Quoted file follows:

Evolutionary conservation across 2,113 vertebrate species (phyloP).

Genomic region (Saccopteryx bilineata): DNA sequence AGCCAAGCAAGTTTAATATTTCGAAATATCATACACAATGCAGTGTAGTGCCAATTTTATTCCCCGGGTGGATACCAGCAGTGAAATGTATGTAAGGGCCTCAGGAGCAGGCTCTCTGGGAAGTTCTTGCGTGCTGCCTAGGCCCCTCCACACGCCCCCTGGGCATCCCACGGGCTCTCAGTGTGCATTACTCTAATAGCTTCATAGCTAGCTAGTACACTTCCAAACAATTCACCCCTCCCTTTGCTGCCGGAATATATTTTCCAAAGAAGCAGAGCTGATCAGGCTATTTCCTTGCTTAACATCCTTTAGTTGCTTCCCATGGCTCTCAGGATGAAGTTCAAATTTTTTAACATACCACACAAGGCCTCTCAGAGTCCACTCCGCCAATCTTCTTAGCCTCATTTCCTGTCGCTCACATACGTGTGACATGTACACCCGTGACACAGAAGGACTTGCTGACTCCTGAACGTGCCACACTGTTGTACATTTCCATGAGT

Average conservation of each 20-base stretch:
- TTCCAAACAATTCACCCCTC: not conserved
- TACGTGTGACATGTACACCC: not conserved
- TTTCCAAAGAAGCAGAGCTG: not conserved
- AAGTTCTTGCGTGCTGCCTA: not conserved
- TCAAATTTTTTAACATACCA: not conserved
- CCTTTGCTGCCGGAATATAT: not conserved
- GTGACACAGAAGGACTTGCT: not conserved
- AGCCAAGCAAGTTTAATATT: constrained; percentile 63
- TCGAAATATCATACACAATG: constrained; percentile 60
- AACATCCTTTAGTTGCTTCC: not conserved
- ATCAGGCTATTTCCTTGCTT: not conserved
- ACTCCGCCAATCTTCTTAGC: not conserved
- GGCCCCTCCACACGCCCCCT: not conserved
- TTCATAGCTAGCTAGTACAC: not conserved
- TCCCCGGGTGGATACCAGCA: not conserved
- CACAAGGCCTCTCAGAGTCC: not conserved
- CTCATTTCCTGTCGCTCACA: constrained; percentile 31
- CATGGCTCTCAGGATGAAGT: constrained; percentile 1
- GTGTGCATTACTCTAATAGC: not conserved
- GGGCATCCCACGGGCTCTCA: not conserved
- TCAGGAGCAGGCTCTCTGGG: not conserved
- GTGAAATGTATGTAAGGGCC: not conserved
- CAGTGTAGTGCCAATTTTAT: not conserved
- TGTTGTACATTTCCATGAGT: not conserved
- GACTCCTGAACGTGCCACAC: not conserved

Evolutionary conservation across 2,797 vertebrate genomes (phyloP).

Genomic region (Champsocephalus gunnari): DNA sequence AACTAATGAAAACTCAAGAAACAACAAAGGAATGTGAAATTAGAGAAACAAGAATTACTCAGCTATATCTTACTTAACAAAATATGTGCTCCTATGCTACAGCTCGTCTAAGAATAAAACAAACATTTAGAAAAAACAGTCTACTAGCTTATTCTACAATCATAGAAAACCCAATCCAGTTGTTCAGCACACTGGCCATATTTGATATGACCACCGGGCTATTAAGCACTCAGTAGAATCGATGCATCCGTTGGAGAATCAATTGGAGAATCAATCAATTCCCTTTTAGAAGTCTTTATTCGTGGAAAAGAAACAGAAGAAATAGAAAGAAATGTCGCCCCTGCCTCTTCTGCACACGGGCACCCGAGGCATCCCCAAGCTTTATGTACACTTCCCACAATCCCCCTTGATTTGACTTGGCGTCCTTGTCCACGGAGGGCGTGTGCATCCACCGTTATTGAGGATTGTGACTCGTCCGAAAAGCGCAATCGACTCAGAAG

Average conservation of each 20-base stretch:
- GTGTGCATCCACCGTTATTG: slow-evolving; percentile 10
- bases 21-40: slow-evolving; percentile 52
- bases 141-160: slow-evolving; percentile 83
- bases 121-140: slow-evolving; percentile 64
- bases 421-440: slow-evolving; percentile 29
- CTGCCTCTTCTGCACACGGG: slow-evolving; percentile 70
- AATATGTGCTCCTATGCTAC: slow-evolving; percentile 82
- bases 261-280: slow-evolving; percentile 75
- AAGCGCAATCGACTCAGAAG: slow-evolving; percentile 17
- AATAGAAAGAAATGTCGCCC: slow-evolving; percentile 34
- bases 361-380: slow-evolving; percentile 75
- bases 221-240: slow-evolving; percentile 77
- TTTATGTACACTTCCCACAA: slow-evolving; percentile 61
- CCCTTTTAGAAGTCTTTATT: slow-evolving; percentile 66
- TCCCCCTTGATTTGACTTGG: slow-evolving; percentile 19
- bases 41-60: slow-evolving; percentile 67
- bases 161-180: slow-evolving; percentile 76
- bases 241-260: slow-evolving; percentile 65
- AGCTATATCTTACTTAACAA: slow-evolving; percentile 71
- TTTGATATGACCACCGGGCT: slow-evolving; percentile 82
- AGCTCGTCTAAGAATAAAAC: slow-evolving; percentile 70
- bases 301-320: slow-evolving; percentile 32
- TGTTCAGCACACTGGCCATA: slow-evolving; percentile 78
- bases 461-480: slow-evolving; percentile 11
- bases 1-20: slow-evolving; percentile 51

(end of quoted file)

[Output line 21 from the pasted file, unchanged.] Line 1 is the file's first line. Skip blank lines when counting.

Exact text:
- CATGGCTCTCAGGATGAAGT: constrained; percentile 1